Hard roads, easy fixBUFFALO, N.D. — It sounds almost too good to be true — an enzyme promoted to improve road beds.
By: Mikkel Pates, Agweek
BUFFALO, N.D. — It sounds almost too good to be true — an enzyme promoted to improve road beds.
Bob Johnson, senior adviser/road specialist for Pacific Enzymes Inc., says it works this way. You take those tough-to-maintain, bubbling rural roads or soft-from-being-wet spots in farm yards that boil up in spring. You work them up and spray with Permazyme 11X, an enzyme — a “food-based” living bug that “binds” clay particles. You pack the soil to 8 inches and — almost immediately — enjoy a fine, rehabilitated road.
Jerry Melvin, a farmer and commodity trading businessman in Buffalo, N.D., in western Cass County, says when he heard about Permazyme, he jumped at the opportunity to host a demonstration of the product at his farmstead. He and his wife, Hattie, and sons, Jonathon and Randy, base their farming and grain trading operations.
The Melvins hosted a group of about 40 people to hear Johnson and others talk about the product and what the product and process can do. Melvin says he is interested in the topic because his own farm yard has huge soft spots and the country roads all over the country are falling apart.
“Our rural roads are shot,” Melvin says. “That’s happening everywhere.”
Bad roads cost farmers money and down time with delayed or destroyed farm equipment and vehicles. Nothing else seems to work, so a product that has a track record elsewhere is worth considering, he says.
Johnson spent a week in the Buffalo, N.D., area, preparing for the Melvin demonstrations, which drew several highway officials from North Dakota and Minnesota.
Johnson says the enzyme’s use for road improvement is more than 40 years old. It is manufactured by a Las Vegas-based company called International Enzymes, which was created in 1969 by John Bottistoni of Fresno, Calif.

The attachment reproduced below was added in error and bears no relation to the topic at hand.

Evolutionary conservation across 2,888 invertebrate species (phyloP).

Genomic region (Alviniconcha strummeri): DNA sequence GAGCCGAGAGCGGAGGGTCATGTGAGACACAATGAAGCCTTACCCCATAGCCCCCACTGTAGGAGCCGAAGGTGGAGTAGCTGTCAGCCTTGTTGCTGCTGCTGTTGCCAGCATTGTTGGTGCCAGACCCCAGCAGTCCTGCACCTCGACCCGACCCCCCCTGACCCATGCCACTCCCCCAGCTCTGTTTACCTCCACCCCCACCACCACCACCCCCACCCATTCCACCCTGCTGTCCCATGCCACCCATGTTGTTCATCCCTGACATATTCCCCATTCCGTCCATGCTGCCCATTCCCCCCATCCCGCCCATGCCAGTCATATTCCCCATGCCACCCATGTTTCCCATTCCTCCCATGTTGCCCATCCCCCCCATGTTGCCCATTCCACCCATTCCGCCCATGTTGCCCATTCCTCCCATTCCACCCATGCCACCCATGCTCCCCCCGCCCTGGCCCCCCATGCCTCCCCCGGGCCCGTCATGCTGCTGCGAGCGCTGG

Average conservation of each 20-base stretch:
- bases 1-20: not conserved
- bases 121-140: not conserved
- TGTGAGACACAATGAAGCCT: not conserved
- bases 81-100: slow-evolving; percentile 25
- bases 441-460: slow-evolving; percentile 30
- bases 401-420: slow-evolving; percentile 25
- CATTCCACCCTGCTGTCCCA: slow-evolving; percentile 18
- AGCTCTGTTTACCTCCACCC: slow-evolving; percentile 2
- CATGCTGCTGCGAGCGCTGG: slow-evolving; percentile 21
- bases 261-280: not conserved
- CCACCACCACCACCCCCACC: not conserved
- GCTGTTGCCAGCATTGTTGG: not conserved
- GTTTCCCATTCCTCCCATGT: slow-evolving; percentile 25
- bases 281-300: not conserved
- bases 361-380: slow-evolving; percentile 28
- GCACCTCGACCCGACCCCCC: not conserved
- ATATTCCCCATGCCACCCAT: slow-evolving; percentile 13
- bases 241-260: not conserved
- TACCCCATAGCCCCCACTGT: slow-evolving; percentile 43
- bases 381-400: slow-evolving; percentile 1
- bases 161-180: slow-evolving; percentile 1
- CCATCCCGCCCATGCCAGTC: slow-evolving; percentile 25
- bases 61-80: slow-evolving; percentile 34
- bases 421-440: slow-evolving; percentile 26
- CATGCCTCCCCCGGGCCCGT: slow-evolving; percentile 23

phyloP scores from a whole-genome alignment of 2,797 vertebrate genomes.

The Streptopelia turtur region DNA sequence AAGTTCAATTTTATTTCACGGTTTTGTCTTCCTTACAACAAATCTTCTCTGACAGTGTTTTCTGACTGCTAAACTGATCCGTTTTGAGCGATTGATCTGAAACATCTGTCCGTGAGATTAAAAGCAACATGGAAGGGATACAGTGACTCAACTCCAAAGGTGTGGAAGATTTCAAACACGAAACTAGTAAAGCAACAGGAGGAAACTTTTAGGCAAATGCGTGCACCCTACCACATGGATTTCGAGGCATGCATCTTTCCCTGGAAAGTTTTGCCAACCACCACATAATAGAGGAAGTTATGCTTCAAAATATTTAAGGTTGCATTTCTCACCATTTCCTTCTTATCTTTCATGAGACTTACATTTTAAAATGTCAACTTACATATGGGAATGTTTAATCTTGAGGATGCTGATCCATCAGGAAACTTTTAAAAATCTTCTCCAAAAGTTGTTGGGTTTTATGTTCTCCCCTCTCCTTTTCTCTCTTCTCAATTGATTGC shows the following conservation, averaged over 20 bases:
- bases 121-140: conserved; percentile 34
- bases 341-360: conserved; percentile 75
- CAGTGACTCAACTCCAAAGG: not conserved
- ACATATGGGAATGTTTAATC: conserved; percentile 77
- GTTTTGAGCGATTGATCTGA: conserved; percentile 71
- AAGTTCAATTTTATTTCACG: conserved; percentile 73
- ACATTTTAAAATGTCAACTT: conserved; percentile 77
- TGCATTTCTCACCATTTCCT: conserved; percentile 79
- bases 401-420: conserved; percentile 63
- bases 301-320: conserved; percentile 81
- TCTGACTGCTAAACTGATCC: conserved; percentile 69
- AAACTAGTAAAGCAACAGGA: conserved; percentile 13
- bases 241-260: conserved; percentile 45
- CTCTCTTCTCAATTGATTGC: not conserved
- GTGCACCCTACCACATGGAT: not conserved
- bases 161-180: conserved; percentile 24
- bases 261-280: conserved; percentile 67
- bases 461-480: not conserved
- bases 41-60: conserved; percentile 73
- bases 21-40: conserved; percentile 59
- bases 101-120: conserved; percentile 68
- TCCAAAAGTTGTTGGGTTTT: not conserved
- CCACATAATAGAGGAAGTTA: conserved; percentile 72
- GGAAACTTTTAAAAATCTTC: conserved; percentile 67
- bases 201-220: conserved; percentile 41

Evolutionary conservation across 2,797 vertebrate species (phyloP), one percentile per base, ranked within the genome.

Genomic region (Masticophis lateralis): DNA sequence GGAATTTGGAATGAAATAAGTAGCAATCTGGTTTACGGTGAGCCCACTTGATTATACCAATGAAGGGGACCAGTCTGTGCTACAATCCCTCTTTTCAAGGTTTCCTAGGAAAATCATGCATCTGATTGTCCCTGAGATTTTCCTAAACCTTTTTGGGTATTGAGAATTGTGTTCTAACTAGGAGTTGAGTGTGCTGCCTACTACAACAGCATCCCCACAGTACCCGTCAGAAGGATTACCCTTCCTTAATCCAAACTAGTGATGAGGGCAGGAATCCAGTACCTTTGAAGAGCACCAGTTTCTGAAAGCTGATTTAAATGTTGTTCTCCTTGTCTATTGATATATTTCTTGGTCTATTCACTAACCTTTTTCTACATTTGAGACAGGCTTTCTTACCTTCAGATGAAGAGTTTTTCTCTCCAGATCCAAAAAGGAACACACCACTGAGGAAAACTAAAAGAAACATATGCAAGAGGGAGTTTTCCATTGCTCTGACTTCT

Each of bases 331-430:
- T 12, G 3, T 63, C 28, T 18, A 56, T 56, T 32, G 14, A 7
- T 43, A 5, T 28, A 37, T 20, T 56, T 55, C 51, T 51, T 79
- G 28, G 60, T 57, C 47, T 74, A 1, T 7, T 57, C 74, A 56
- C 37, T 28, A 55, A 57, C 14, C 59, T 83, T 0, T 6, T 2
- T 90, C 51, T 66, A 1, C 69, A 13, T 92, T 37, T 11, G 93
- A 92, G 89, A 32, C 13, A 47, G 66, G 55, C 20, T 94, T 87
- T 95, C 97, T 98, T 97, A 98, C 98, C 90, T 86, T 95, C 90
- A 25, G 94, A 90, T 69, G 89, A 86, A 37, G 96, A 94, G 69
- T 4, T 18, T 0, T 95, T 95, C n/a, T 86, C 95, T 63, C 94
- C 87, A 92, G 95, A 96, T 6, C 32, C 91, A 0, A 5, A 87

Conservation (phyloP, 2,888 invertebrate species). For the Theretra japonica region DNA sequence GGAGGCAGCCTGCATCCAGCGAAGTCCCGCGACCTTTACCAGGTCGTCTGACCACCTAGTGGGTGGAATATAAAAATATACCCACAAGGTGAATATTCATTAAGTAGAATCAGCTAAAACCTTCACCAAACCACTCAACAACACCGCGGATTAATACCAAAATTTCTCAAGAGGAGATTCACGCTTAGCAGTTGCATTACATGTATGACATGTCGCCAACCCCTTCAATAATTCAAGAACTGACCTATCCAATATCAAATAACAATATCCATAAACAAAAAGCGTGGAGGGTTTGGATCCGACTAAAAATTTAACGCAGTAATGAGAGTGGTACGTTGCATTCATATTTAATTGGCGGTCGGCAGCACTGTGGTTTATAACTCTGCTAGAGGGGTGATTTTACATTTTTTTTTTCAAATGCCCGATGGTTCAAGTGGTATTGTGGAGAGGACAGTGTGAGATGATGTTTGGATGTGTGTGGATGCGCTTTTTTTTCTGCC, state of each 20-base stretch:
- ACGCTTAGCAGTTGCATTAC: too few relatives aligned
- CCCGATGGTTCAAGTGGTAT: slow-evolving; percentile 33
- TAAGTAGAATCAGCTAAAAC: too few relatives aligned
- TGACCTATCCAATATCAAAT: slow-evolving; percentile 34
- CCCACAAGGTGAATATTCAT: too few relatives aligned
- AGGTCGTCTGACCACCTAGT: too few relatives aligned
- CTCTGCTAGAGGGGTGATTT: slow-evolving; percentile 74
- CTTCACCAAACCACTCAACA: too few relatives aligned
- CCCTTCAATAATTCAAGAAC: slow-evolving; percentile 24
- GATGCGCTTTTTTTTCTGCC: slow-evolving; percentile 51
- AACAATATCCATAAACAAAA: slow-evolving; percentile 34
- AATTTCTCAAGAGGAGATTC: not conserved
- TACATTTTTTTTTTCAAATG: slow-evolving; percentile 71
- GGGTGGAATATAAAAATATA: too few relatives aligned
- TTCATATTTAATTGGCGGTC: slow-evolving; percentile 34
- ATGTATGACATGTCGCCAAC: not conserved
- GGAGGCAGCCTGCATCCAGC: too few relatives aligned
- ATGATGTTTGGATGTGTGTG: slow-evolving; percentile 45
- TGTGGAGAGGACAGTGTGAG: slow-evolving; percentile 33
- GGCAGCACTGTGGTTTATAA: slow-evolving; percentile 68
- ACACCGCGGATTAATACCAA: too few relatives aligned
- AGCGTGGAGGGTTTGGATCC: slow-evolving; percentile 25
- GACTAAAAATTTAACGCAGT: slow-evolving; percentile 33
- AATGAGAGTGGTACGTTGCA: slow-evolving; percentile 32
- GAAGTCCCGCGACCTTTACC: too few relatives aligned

The Bottistonis were hog farmers. They discovered that the feed material they were feeding their hogs would ferment the soil and soil would get “very hard from the foodstuffs.” They “recreated the food materials and created an enzyme that would solidify clay.”
Bottistoni owns 51 percent of International Enzymes. The family created a separate, companion company called Pacific Enzymes at about the same time. Pacific Enzymes is owned by the family of Beth Henning, now 92, who also owns 49 percent of International Enzymes.
Some of the enzymes were used to put on a sewage lagoon, to help it crust over and prevent smells.
“Their primary goal, initially, was to make an enzyme that would loosen the soil, to allow plants to grab nutrients,” he says. The company in fact sells a product called Agzyme for that purpose. Permazyme was designed to do the opposite — turn the soil harder.
Permazyme has been promoted commercially for road construction since about 1978, but before this, never in North Dakota.
Farmer, road specialist
Johnson found out about the product when he worked for the Glenn County, Calif., road department. He worked there from 1987 to 2008 and retired as road superintendent. He lives in Chico, Calif., north of Sacramento, Calif., and does some part-time farming with 25 purebred Limousin cows.
“I started using Permazyme in 1998, mainly to solidify our clay (road) problem,” he says.
The roads were treated and left as a gravel surface, while others were covered with a chip-seal cover.
“We were looking for something to stabilize the clay. We tried everything — conventional cement, asphalt emulsions, lime treatment,” he says.
The clay is so deep that it’s like building a road over a marsh, Johnson says. The clay is 20 feet deep in places. The county grows rice, and some of the fields are saturated for eight or nine months a year.
Permazyme seemed to be the ticket. The county applied it to more than 50 miles of road and he never had any failures, Johnson says.
Some of the county’s roads needed “full-depth reclamation” — reusing pavement, base and sub-base with “stabilizers” to rebuild poor roads inexpensively. The county had used various products including lime, foamed liquid asphalt and emulsion mixtures and cement treatments.
Compaction is key, he says. In California they use a “sheeps-foot” roller, or a vibratory pad foot.